Friday, September 29, 2006

104. Velvet Underground - White Light/White Heat (1967)

Track Listing

1. White Light White Heat
2. Gift
3. Lady Godiva's Operation
4. Here She Comes Now
5. I Heard Her Call My Name
6. Sister Ray


Now imagine yourself in 1967, you arrive home with the last hits of Peter, Paul and Mary... but, by mistake someone put White Light/White Heat inside the sleeve. Knowing Velvet Underground as the guys who made those nice folk-rocky albums with that German Fuckathon Champion you decide to give it a go. 4 months later you would wake up in an hospital bed.

That is just how shocking this album must have been. A lot of it is noise, but what wonderful noise they make. There are textures and complexities to what at first seems a load of noise, after a while it is both catchy and, in a way, beautiful... I know I've been walking down the street muttering "She's sucking on my ding-dong" under my breath... and that has made me a better person.

It is not hard to see why one of the only acceptable "old" bands to listen to if you were a punk in the late 70's were the Velvet Underground. In fact they take noisiness much farther than most punk bands did. The soundscapes that Velvet Underground produce here are a testimony to an immense chaos, but a carefully orchestrated chaos. And it is also beautifully written. The Gift, which tells the story of Waldo Jeffers in 8 minutes is one of the most perfect narrative tracks that I have had the privilege to listen to.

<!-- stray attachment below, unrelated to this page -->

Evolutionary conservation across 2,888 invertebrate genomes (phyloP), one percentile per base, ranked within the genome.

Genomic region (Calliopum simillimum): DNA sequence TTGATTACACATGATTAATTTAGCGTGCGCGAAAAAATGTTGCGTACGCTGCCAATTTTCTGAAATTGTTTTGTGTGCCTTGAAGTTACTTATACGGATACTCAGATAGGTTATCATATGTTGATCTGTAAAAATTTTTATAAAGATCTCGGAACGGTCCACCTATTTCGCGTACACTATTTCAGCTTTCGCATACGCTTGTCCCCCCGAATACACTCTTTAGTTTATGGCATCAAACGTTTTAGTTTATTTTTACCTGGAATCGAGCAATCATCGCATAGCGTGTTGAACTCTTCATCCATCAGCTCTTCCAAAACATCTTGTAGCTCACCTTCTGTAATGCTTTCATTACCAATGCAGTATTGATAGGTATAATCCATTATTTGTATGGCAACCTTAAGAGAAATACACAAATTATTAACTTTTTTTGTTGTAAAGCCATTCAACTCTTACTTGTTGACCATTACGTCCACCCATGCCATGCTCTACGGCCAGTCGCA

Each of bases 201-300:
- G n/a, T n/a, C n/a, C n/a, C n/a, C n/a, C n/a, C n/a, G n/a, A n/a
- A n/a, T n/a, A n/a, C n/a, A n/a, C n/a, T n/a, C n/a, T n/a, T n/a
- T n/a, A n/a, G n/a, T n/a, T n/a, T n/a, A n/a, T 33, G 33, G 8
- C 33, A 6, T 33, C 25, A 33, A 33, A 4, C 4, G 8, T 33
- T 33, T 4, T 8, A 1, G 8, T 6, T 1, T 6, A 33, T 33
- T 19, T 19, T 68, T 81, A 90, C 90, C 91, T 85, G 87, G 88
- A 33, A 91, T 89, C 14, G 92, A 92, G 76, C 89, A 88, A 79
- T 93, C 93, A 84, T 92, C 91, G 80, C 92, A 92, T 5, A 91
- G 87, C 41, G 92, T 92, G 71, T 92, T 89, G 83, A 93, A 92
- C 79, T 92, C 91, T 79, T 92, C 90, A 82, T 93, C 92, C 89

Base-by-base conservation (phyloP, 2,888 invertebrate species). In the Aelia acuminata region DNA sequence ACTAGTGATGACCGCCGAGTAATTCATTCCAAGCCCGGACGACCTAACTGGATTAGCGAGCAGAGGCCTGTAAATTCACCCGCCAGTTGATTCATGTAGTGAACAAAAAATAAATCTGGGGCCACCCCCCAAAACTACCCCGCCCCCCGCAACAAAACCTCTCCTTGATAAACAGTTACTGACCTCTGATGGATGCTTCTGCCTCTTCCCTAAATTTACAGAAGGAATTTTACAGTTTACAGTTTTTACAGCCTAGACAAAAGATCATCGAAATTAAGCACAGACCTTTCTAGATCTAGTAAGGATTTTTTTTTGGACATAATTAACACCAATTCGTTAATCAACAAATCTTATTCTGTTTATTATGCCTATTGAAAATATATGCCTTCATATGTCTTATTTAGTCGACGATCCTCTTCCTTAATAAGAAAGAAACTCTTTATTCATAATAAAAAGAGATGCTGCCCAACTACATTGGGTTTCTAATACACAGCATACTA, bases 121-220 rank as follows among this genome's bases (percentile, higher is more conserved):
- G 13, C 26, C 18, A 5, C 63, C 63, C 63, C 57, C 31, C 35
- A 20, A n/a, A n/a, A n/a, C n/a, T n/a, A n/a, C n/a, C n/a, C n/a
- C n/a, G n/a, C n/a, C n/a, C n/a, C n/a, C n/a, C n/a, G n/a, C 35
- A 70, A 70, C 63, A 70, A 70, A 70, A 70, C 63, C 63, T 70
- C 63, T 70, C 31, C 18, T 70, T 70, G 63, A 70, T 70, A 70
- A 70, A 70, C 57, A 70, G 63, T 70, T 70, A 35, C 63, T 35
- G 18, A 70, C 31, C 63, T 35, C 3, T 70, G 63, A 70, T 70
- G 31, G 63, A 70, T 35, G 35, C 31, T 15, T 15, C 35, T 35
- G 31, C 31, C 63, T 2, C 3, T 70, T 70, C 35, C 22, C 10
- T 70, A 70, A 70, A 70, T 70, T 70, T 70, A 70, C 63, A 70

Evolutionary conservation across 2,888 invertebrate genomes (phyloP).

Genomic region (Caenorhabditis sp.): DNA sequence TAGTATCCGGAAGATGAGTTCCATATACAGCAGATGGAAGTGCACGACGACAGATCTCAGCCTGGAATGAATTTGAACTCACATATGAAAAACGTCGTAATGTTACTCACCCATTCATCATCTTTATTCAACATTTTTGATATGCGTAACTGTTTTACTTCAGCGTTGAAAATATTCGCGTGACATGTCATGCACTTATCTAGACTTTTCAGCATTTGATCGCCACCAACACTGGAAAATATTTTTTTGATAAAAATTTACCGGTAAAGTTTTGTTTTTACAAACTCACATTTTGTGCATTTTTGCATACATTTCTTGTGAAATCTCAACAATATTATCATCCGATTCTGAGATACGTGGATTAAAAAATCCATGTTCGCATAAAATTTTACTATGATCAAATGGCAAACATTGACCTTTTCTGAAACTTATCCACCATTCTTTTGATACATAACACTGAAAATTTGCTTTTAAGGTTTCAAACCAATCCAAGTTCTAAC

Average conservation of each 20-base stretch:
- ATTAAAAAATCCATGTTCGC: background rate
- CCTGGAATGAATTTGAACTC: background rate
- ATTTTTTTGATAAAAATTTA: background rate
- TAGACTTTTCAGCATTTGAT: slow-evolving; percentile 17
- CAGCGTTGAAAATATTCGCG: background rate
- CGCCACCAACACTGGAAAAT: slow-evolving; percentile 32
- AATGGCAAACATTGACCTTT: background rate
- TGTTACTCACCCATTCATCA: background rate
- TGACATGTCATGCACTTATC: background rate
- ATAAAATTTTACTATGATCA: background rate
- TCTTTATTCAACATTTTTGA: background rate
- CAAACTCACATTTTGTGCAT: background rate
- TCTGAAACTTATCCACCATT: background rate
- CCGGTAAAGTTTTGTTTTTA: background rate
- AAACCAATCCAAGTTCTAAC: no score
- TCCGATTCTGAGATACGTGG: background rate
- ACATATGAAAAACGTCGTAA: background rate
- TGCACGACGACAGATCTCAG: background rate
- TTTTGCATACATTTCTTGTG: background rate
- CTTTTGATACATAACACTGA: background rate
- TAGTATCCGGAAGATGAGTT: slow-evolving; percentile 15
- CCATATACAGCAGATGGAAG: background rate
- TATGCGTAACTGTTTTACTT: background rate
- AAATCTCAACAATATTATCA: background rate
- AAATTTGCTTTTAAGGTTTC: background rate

If you don't know this, you have to. Notice also the beautiful cover inspired on Spinal Tap's Smell The Glove, (actually there's a barely noticable skull tatoo but the contrast is so low that it is hard to see). I am sure that a lot of people will not like this, in fact I am sure that most won't but give it a try and pay attention to it because it is great. Stream it from Napster or buy it at Amazon UK or US.

Track Listing

1. The Gift
2. Sister Ray
3. White Light/ White Heat
4. Lady Godiva's Operation

Final Grade



If you own an mp3 player don't sing along to Sister Ray... or The Gift for that matter. Also do not attempt to share The Gift with someone, by you having one headphone and the other person the other one... try it and you'll find out why.

From Wikipedia:

The centrepiece, however, is the lengthy, improvised murder tale "Sister Ray", based on some of Reed's near-perennial concerns — drug abuse, violence, homosexuality and transvestism. "Sister Ray" is legendary for having been recorded in one take. The band agreed to accept whatever faults occurred in the single take. The song careens off in every direction for over 17 minutes as John Cale's deafening organ (which was routed through a distorted guitar amplifier) and Lou Reed's piercing guitar take turns drowning out the rest of the band. Secondary guitarist Sterling Morrison remarked that he was amazed at the volume of Cale's organ during the recording and had switched the guitar pickup on his Fender Stratocaster from the bridge position to the neck position to get "more oomph". There is a rumor that the producer, Tom Wilson walked out halfway through the song and just said "Let me know when you're done". Also notable about the song is that it features no bass guitar - John Cale, who usually plays bass, was playing his organ on the take. The band had a sponsorship from Vox amplifiers, resulting in use of top of the line amps and distortion pedals to create a very distorted and noisy sound. The title for Sister Ray provided the inspiration for the name of the Salem, Oregon band Sister Ray.

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